…impetus for shifting…

“To know how to free oneself is nothing; the arduous thing is to know what to do with one’s freedom” — Andre Gide

In earlier blog posts, I looked at how trust and engagement shifts depending on the issue that is foremost in your mind.  With today’s post, I want to look at the impetus for shifting; that is, how our ability to shift focus gives us greater flexibility.

Let’s look at an example:

George is working up his courage to ask for a raise.  He has gone over it a thousand times.  His boss informed everyone: raises were not in the offing this year.  The company was struggling.  George’s work is excellent; he feels he deserves a raise.  But he also feels he has no leverage.  Any raise looks impossible.  

Clearly, George is stuck in a bind.   There is an immovable fact that keeps him unsatisfied and blocks all his options.  George cannot shift the focus of his attention.

The impetus for making a shift comes from four different skills:

  1. An ability to let go of pre-conceptions. (creative imagination) 
  2. An awareness that we can self-determine what we want. (independent will)
  3. personal and unique invitation to step into that awareness. (conscience) 
  4. A sustained belief that “enough” is genuinely possible. (self-awareness)

The first skill is the hardest.  Most of us are trapped in established modes of thinking.  If thoughts are like automobiles, the traffic jam of repetitive thinking would equal (if not surpass) our worst 5 o’clock rush hour.  Nobody moves (and it takes all of our energy just to get off the highway). 

The key to letting go of perceptions is to re-envision them – find a way to “live yourself into a new image.”  It almost doesn’t matter what the image is; plausibility is less critical than movement.  Find something that releases energy. Invent a couple of images; having choice is important here.

The second skill is driven by the first.   Whatever new perspective you select has to feel self-determined.  It cannot be determined by anyone else.  It also has to feel like a viable and livable option.  There must be some trigger of self-interest – a kind of “why not” that whets our appetite for more.    The new image must better than the old one.  It must feel right.  Finding the image that we can self-determine makes the next step possible for it is our wish to self-determine which invites us back into relationship.

The third skill is tricky.  This skill is not about self-determination.  This skill is about finding the call that is bigger than us.  The invitation that is both personal and unique brings us to a place of equality and relationship.  We stand on a par with others.  Here, we must find the “outside … other-interest” that wills us into the new state.  The invitation has to be a “calling” that triggers a craving for self-acknowledgement, one that allows us to re-invent trust and engage in some new and exciting way.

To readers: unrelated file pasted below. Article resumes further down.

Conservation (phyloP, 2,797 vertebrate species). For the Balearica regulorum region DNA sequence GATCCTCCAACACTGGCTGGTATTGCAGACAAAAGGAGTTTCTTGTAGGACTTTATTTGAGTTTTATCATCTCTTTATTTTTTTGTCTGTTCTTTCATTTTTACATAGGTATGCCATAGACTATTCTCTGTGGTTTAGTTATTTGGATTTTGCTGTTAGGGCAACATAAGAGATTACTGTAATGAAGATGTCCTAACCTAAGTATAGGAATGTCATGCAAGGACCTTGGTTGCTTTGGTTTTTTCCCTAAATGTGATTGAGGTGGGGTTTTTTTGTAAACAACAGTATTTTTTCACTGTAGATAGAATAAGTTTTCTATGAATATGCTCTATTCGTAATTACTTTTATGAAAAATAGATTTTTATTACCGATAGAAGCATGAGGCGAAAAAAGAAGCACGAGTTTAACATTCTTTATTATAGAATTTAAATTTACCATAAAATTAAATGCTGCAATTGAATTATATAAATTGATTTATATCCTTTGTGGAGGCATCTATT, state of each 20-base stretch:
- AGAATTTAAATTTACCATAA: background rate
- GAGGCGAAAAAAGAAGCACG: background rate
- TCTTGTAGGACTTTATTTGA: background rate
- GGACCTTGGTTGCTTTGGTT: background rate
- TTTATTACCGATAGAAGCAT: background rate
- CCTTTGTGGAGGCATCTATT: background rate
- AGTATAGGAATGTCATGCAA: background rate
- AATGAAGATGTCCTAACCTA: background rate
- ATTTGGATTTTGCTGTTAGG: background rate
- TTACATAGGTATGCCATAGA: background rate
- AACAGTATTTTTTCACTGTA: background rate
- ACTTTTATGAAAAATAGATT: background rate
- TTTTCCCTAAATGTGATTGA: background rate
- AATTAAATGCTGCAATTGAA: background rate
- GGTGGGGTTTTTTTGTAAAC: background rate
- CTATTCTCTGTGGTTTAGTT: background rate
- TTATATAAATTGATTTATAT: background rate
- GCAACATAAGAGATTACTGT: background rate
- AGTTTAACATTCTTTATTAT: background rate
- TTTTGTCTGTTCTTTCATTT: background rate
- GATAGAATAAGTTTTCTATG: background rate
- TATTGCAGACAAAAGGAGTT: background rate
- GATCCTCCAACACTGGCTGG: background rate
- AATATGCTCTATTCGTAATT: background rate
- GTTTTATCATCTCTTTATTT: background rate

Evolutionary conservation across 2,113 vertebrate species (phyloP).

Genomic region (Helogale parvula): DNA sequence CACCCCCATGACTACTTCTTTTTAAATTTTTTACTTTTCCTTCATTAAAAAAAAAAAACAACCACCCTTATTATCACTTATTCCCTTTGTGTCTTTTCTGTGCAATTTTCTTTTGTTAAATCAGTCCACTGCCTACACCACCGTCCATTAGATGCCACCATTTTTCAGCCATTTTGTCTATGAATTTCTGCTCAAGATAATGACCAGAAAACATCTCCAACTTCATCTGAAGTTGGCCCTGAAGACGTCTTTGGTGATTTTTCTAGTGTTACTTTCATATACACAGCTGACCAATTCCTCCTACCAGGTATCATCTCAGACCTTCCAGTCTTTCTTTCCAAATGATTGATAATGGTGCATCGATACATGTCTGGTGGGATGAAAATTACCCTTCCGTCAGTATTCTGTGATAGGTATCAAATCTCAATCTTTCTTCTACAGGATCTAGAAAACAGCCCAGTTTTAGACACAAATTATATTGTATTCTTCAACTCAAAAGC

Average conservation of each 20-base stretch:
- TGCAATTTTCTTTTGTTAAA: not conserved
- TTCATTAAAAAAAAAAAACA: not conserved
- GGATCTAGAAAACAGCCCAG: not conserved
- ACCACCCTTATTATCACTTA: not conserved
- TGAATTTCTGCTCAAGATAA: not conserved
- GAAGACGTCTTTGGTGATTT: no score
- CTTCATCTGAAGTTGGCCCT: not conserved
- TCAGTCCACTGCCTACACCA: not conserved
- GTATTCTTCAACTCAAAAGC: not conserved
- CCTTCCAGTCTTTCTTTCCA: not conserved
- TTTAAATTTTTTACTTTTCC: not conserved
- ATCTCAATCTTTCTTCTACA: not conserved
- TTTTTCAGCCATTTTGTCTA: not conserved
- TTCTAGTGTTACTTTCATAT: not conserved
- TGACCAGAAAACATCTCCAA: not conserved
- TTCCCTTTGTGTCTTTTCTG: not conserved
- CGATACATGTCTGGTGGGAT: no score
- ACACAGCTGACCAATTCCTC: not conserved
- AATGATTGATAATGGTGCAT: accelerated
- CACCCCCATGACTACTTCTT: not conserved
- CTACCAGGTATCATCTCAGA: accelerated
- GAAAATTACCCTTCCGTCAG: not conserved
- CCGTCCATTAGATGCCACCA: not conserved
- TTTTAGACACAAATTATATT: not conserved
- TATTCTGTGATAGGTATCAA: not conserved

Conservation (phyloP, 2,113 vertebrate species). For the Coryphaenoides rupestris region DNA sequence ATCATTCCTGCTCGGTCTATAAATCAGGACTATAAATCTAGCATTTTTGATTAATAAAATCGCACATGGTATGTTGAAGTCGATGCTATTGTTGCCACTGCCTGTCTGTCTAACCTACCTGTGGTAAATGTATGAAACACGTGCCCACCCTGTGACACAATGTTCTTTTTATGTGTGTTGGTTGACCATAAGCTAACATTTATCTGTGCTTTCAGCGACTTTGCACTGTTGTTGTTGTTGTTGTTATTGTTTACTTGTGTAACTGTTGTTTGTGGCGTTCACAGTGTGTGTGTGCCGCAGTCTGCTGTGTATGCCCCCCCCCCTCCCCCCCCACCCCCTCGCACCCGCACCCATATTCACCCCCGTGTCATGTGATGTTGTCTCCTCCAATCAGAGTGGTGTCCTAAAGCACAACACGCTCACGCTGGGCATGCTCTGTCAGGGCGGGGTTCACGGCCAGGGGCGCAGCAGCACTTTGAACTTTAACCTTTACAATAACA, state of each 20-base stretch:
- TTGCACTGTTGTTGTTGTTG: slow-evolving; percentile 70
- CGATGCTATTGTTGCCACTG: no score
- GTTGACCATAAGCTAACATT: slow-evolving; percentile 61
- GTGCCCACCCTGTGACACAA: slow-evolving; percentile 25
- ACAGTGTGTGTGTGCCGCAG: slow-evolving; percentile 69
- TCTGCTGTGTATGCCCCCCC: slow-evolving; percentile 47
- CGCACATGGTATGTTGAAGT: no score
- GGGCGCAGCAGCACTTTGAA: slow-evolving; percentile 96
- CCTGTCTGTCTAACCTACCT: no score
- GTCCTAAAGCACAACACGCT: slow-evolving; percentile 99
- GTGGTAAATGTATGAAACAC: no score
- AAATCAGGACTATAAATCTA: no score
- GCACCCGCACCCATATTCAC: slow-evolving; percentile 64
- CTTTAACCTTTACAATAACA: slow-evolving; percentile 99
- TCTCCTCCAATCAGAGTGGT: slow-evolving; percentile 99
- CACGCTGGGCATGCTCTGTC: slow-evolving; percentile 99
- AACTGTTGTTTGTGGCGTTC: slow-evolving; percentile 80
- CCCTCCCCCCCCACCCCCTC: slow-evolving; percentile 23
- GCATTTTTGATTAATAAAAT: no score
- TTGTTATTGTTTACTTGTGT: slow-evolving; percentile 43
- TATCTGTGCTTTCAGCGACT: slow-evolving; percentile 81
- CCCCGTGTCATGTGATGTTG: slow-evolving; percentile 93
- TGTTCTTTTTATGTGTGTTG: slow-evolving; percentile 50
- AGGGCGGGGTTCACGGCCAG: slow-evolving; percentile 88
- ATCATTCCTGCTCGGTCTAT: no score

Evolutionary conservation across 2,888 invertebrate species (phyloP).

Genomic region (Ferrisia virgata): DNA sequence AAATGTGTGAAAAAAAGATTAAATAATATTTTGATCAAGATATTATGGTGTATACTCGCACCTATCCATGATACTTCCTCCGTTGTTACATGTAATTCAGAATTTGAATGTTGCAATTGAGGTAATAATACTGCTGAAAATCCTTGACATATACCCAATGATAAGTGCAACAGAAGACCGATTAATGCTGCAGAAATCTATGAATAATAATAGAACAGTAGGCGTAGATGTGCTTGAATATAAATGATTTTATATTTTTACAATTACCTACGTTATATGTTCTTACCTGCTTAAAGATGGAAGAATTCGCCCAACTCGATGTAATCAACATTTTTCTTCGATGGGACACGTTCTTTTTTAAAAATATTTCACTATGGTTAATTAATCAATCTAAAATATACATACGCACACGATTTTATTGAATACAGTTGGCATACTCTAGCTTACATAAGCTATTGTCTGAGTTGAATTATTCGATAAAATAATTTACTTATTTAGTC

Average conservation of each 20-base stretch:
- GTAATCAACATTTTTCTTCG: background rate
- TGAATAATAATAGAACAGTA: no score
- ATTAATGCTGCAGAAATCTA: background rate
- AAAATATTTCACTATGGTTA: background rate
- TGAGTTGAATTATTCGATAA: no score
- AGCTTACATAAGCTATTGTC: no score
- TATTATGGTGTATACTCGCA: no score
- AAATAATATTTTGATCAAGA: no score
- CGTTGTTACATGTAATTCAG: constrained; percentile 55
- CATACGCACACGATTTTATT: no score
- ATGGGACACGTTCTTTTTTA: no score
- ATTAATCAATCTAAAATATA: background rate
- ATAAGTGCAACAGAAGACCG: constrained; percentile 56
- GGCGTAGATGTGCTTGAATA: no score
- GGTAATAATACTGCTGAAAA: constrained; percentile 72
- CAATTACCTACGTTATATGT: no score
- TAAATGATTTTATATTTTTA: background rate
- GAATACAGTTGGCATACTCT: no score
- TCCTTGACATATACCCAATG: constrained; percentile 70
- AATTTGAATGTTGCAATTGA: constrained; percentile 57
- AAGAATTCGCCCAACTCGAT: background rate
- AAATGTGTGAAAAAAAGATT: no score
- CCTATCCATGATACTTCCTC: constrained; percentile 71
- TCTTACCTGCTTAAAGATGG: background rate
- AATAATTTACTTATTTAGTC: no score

The last skill is really an exercise in moderation.  It is also an exercise in fulfillment.  We don’t need to reach beyond our capacity to find fulfillment.  “Enough” is a step in the right direction, a move that can followed by yet another move.  “Enough” is a genuine possibility.  Not a certainty.  Not a slam-dunk.  But a bona fide possibility.  You see, self-awareness is not entirely about the past.  It is also about the future.  This fourth skill builds on the other three.  It creates a future seems plausible, livable, and compelling.

So what about George?  He got over the lack of leverage, by inventing the image that he could ask for a wage commitment which could be implemented in six months.  Immediate cash was not the critical variable — acknowledgement was.  He also invented the image of asking for a new title, rather than a wage hike, or asking to take a development class (at company expense), or asking to be reassigned to a project that he really wanted to be a part of. 

Once he got over the wage freeze idea, he saw a whole variety of options.  And his wish to self-determine enabled him select the development class and the new project.  He felt a unique and personal invitation to be bigger than his current role.  Co-workers had noticed his performance improvement and his self-assurance.  He thought he was doing this for them to be a bigger player.  And he also felt that his request was genuinely possible. It was not pie-in-the-sky. There was genuine plausibility here.

To free oneself is really nothing, the arduous part is knowing what you want to do.

Thanks for listening!

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